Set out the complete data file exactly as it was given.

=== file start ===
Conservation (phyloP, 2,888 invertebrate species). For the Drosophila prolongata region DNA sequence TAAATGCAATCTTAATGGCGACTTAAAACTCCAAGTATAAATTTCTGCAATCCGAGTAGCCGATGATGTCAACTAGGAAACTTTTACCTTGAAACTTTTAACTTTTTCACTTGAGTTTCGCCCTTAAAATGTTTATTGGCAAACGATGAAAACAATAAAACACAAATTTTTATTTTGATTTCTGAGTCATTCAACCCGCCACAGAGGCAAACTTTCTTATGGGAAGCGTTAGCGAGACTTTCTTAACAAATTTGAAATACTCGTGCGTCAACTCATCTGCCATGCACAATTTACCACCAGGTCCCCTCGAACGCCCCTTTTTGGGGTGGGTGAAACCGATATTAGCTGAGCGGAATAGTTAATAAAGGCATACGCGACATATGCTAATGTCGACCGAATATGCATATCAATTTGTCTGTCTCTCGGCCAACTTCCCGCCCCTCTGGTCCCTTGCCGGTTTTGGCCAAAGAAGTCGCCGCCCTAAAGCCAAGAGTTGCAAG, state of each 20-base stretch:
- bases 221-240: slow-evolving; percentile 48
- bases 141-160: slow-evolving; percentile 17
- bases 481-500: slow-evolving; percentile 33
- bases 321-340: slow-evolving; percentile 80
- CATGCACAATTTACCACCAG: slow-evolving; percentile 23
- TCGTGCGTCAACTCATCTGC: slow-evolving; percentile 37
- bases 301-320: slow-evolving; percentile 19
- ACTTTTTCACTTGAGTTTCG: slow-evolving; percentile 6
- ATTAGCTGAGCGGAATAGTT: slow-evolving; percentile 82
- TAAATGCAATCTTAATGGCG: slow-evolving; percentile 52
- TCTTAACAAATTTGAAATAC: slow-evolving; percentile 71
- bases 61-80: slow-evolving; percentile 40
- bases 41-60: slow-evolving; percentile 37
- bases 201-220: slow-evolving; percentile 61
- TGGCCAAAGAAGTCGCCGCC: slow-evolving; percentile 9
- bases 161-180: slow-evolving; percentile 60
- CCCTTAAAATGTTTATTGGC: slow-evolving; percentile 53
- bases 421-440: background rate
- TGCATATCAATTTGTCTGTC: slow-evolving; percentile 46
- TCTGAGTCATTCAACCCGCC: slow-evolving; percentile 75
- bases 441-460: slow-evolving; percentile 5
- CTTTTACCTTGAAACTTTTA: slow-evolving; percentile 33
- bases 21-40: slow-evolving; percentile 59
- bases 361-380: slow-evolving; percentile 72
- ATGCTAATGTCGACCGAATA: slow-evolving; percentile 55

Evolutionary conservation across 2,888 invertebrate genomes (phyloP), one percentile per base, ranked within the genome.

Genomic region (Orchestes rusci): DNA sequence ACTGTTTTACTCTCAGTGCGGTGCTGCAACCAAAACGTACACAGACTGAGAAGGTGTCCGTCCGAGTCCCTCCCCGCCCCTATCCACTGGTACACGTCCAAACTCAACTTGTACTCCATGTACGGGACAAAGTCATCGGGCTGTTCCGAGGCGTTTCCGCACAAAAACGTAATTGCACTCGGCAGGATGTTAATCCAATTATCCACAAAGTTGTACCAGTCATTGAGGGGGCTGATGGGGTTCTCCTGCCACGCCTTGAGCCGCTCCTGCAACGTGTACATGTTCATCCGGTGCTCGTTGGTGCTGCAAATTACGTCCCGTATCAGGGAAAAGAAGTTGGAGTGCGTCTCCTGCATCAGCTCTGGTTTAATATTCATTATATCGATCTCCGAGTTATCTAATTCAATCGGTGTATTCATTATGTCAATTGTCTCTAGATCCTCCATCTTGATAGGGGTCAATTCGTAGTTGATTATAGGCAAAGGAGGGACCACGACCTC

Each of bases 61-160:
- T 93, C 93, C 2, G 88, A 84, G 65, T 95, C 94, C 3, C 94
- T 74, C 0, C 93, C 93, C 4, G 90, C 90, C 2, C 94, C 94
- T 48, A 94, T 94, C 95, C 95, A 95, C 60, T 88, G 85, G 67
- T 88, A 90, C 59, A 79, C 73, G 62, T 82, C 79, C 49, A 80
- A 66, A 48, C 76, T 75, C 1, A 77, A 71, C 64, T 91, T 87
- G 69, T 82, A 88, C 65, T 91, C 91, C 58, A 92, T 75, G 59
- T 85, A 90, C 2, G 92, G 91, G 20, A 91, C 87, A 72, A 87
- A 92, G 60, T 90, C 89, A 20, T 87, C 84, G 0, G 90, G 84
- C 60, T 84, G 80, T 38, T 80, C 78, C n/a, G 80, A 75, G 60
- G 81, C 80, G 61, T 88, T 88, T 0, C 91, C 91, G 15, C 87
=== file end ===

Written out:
Conservation (phyloP, 2,888 invertebrate species). For the Drosophila prolongata region DNA sequence TAAATGCAATCTTAATGGCGACTTAAAACTCCAAGTATAAATTTCTGCAATCCGAGTAGCCGATGATGTCAACTAGGAAACTTTTACCTTGAAACTTTTAACTTTTTCACTTGAGTTTCGCCCTTAAAATGTTTATTGGCAAACGATGAAAACAATAAAACACAAATTTTTATTTTGATTTCTGAGTCATTCAACCCGCCACAGAGGCAAACTTTCTTATGGGAAGCGTTAGCGAGACTTTCTTAACAAATTTGAAATACTCGTGCGTCAACTCATCTGCCATGCACAATTTACCACCAGGTCCCCTCGAACGCCCCTTTTTGGGGTGGGTGAAACCGATATTAGCTGAGCGGAATAGTTAATAAAGGCATACGCGACATATGCTAATGTCGACCGAATATGCATATCAATTTGTCTGTCTCTCGGCCAACTTCCCGCCCCTCTGGTCCCTTGCCGGTTTTGGCCAAAGAAGTCGCCGCCCTAAAGCCAAGAGTTGCAAG, state of each 20-base stretch:
- bases 221-240: slow-evolving; percentile 48
- bases 141-160: slow-evolving; percentile 17
- bases 481-500: slow-evolving; percentile 33
- bases 321-340: slow-evolving; percentile 80
- CATGCACAATTTACCACCAG: slow-evolving; percentile 23
- TCGTGCGTCAACTCATCTGC: slow-evolving; percentile 37
- bases 301-320: slow-evolving; percentile 19
- ACTTTTTCACTTGAGTTTCG: slow-evolving; percentile 6
- ATTAGCTGAGCGGAATAGTT: slow-evolving; percentile 82
- TAAATGCAATCTTAATGGCG: slow-evolving; percentile 52
- TCTTAACAAATTTGAAATAC: slow-evolving; percentile 71
- bases 61-80: slow-evolving; percentile 40
- bases 41-60: slow-evolving; percentile 37
- bases 201-220: slow-evolving; percentile 61
- TGGCCAAAGAAGTCGCCGCC: slow-evolving; percentile 9
- bases 161-180: slow-evolving; percentile 60
- CCCTTAAAATGTTTATTGGC: slow-evolving; percentile 53
- bases 421-440: background rate
- TGCATATCAATTTGTCTGTC: slow-evolving; percentile 46
- TCTGAGTCATTCAACCCGCC: slow-evolving; percentile 75
- bases 441-460: slow-evolving; percentile 5
- CTTTTACCTTGAAACTTTTA: slow-evolving; percentile 33
- bases 21-40: slow-evolving; percentile 59
- bases 361-380: slow-evolving; percentile 72
- ATGCTAATGTCGACCGAATA: slow-evolving; percentile 55

Evolutionary conservation across 2,888 invertebrate genomes (phyloP), one percentile per base, ranked within the genome.

Genomic region (Orchestes rusci): DNA sequence ACTGTTTTACTCTCAGTGCGGTGCTGCAACCAAAACGTACACAGACTGAGAAGGTGTCCGTCCGAGTCCCTCCCCGCCCCTATCCACTGGTACACGTCCAAACTCAACTTGTACTCCATGTACGGGACAAAGTCATCGGGCTGTTCCGAGGCGTTTCCGCACAAAAACGTAATTGCACTCGGCAGGATGTTAATCCAATTATCCACAAAGTTGTACCAGTCATTGAGGGGGCTGATGGGGTTCTCCTGCCACGCCTTGAGCCGCTCCTGCAACGTGTACATGTTCATCCGGTGCTCGTTGGTGCTGCAAATTACGTCCCGTATCAGGGAAAAGAAGTTGGAGTGCGTCTCCTGCATCAGCTCTGGTTTAATATTCATTATATCGATCTCCGAGTTATCTAATTCAATCGGTGTATTCATTATGTCAATTGTCTCTAGATCCTCCATCTTGATAGGGGTCAATTCGTAGTTGATTATAGGCAAAGGAGGGACCACGACCTC

Each of bases 61-160:
- T 93, C 93, C 2, G 88, A 84, G 65, T 95, C 94, C 3, C 94
- T 74, C 0, C 93, C 93, C 4, G 90, C 90, C 2, C 94, C 94
- T 48, A 94, T 94, C 95, C 95, A 95, C 60, T 88, G 85, G 67
- T 88, A 90, C 59, A 79, C 73, G 62, T 82, C 79, C 49, A 80
- A 66, A 48, C 76, T 75, C 1, A 77, A 71, C 64, T 91, T 87
- G 69, T 82, A 88, C 65, T 91, C 91, C 58, A 92, T 75, G 59
- T 85, A 90, C 2, G 92, G 91, G 20, A 91, C 87, A 72, A 87
- A 92, G 60, T 90, C 89, A 20, T 87, C 84, G 0, G 90, G 84
- C 60, T 84, G 80, T 38, T 80, C 78, C n/a, G 80, A 75, G 60
- G 81, C 80, G 61, T 88, T 88, T 0, C 91, C 91, G 15, C 87